A lot has changed since Fair Wayne Bryant was sentenced to spend the rest of his life in Louisiana prisons for stealing a pair of hedge clippers more than two decades ago. The Louisiana legislature decided to tweak the state’s habitual offender law, which lets prosecutors request enhanced sentences for defendants with substantial criminal records. That change is what allowed Bryant to regain his freedom after a parole hearing Thursday, reports Nola.com. The parole board’s decision to grant his release came a few months after the state Supreme Court denied a request to review Bryant’s sentence, which he argued was excessive and unconstitutional. Chief Justice Bernette Johnson issued a scathing dissent, saying life imprisonment was grossly disproportionate to the crime of “unsuccessfully attempting to make off with somebody else’s hedge clippers.”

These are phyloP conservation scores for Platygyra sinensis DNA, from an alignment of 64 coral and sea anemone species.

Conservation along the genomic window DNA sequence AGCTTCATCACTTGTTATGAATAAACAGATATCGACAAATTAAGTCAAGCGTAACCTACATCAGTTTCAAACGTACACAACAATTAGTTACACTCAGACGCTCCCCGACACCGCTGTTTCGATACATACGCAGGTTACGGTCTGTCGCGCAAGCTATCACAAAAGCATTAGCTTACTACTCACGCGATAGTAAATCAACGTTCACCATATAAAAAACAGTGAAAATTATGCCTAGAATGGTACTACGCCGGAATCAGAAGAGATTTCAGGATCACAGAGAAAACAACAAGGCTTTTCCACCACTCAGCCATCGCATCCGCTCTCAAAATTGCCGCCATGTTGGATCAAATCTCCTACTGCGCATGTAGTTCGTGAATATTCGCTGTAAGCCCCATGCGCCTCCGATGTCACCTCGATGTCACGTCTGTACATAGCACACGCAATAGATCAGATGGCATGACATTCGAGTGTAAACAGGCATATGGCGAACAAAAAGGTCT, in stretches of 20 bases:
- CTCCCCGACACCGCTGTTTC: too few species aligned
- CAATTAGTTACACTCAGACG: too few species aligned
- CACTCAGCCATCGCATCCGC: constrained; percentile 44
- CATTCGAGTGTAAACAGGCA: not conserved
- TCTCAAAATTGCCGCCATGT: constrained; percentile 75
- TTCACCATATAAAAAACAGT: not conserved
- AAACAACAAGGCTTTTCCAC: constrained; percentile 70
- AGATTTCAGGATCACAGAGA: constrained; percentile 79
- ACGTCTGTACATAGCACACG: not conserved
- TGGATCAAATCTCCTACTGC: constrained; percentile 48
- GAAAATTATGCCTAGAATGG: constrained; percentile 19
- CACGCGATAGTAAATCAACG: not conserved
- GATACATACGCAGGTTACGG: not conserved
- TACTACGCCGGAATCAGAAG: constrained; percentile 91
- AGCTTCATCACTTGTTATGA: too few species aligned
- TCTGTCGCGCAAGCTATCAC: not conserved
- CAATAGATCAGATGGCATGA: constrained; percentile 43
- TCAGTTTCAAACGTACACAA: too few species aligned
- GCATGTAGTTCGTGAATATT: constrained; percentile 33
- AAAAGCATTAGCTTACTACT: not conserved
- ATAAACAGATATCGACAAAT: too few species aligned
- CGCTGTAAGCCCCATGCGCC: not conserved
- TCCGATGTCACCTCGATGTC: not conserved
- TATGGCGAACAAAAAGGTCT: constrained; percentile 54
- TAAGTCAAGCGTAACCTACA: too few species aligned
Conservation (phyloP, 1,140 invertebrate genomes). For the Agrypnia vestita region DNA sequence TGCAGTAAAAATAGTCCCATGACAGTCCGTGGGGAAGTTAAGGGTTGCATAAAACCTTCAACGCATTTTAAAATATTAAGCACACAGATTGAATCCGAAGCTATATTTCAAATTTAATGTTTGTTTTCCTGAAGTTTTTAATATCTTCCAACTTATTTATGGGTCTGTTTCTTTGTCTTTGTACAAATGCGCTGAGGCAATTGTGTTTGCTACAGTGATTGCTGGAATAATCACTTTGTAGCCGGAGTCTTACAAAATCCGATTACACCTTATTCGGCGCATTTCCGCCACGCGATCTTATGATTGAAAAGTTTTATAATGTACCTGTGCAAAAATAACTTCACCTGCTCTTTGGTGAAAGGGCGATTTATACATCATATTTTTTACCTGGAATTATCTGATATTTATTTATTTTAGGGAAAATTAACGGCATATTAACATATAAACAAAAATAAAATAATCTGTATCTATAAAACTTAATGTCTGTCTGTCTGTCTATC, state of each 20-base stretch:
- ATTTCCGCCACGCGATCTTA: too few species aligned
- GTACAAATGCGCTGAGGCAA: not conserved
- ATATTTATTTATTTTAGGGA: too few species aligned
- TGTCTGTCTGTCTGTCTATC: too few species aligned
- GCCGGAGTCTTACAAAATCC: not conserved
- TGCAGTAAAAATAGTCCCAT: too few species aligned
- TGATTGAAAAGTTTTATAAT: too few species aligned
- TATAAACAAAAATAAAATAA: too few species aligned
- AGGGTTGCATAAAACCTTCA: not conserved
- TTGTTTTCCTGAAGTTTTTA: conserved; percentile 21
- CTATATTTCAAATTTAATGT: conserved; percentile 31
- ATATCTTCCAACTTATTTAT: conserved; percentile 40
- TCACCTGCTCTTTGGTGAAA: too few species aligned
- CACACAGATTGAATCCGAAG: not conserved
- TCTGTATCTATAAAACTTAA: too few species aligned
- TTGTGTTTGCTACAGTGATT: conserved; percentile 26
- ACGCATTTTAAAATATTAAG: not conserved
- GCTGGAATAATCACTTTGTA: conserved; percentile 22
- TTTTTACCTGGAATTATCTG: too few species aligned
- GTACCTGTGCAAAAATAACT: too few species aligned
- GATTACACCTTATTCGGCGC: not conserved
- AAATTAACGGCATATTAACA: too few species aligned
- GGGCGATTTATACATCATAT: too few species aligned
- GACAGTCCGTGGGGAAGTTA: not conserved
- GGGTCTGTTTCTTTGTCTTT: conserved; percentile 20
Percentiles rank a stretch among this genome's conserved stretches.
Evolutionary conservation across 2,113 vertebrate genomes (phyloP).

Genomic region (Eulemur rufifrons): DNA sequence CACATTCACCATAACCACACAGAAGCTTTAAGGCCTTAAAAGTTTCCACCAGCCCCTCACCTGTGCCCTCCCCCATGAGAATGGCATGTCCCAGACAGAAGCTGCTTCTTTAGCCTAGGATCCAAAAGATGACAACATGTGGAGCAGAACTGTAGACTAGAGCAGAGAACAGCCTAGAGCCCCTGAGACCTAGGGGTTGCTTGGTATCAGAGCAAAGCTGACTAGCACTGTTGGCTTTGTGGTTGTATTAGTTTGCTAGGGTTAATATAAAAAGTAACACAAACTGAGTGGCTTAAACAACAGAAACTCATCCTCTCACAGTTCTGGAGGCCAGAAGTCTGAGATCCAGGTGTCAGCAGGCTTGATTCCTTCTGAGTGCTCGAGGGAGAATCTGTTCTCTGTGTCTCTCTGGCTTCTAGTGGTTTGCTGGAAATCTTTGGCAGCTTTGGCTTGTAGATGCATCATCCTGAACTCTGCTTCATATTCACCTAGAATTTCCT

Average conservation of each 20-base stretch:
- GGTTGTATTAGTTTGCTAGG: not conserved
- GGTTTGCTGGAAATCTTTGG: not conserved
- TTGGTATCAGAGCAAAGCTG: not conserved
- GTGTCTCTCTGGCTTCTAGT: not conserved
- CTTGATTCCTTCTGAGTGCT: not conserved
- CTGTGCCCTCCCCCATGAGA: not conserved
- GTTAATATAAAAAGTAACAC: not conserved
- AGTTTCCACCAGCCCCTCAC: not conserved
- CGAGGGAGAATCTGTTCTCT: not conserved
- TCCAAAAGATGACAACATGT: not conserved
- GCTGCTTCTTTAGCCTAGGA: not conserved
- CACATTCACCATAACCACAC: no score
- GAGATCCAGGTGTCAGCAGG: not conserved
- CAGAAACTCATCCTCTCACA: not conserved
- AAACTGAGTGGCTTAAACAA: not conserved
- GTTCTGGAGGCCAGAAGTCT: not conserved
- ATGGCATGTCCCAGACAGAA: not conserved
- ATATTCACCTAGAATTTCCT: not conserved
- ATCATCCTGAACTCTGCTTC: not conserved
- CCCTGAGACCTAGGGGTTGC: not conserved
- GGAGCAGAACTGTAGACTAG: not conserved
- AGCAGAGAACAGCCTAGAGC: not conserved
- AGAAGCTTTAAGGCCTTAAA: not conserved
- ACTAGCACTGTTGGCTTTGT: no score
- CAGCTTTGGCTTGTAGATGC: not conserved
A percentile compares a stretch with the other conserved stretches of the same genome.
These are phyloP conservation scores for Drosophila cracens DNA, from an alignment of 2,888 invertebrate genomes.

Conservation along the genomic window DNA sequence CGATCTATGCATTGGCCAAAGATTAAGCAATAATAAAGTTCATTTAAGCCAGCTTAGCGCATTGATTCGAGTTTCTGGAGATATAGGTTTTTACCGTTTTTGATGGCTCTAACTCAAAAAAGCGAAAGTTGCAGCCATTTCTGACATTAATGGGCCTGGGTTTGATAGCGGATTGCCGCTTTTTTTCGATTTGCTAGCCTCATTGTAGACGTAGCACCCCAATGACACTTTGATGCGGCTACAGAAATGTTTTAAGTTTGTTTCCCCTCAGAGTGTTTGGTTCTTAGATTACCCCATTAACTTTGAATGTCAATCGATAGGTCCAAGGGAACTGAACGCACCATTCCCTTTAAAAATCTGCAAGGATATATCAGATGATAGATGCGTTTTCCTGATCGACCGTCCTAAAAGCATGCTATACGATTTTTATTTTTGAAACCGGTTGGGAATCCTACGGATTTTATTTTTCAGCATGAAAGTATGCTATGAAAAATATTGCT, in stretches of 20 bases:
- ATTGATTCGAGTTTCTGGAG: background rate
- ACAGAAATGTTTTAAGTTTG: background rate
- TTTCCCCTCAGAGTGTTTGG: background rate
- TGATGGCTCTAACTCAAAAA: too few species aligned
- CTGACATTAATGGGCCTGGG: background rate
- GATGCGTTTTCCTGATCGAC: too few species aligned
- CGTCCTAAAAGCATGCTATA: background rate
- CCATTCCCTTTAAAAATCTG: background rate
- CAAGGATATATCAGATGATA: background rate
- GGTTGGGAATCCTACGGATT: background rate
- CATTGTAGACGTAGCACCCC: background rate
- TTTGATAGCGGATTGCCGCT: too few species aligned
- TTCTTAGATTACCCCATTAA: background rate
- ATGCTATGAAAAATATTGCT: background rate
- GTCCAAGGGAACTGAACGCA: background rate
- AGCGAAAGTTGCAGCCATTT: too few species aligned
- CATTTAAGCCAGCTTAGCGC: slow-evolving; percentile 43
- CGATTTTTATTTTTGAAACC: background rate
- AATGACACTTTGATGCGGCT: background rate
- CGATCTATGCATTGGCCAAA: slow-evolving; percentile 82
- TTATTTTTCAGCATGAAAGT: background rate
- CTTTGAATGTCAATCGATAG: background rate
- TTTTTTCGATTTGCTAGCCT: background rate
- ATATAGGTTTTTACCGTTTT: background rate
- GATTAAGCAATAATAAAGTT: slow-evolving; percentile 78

Johnson compared Bryant’s case to the so-called “pig laws” enacted after Reconstruction, which were designed to target poor Black people for crimes of poverty such as stealing swine. “This case demonstrates their modern manifestation: harsh habitual offender laws that permit a life sentence for a Black man convicted of property crimes,” Johnson wrote. Louisiana taxpayers have spent more than $500,000 on Bryant’s incarceration. He spent most of that time at the state penitentiary at Angola, the state’s sprawling maximum security prison named for the old slave plantation upon which it was constructed. Louisiana enacted reforms in 2017 aimed at reducing the state’s burgeoning prison population, which remains the nation’s highest rate. When Bryant was convicted in the 1997 hedge clippers case, the habitual offender law applied to minor convictions like a simple burglary of a toolshed, which allowed prosecutors to obtain the life sentence. Now the law requires more serious and violent offenses to meet that threshhold.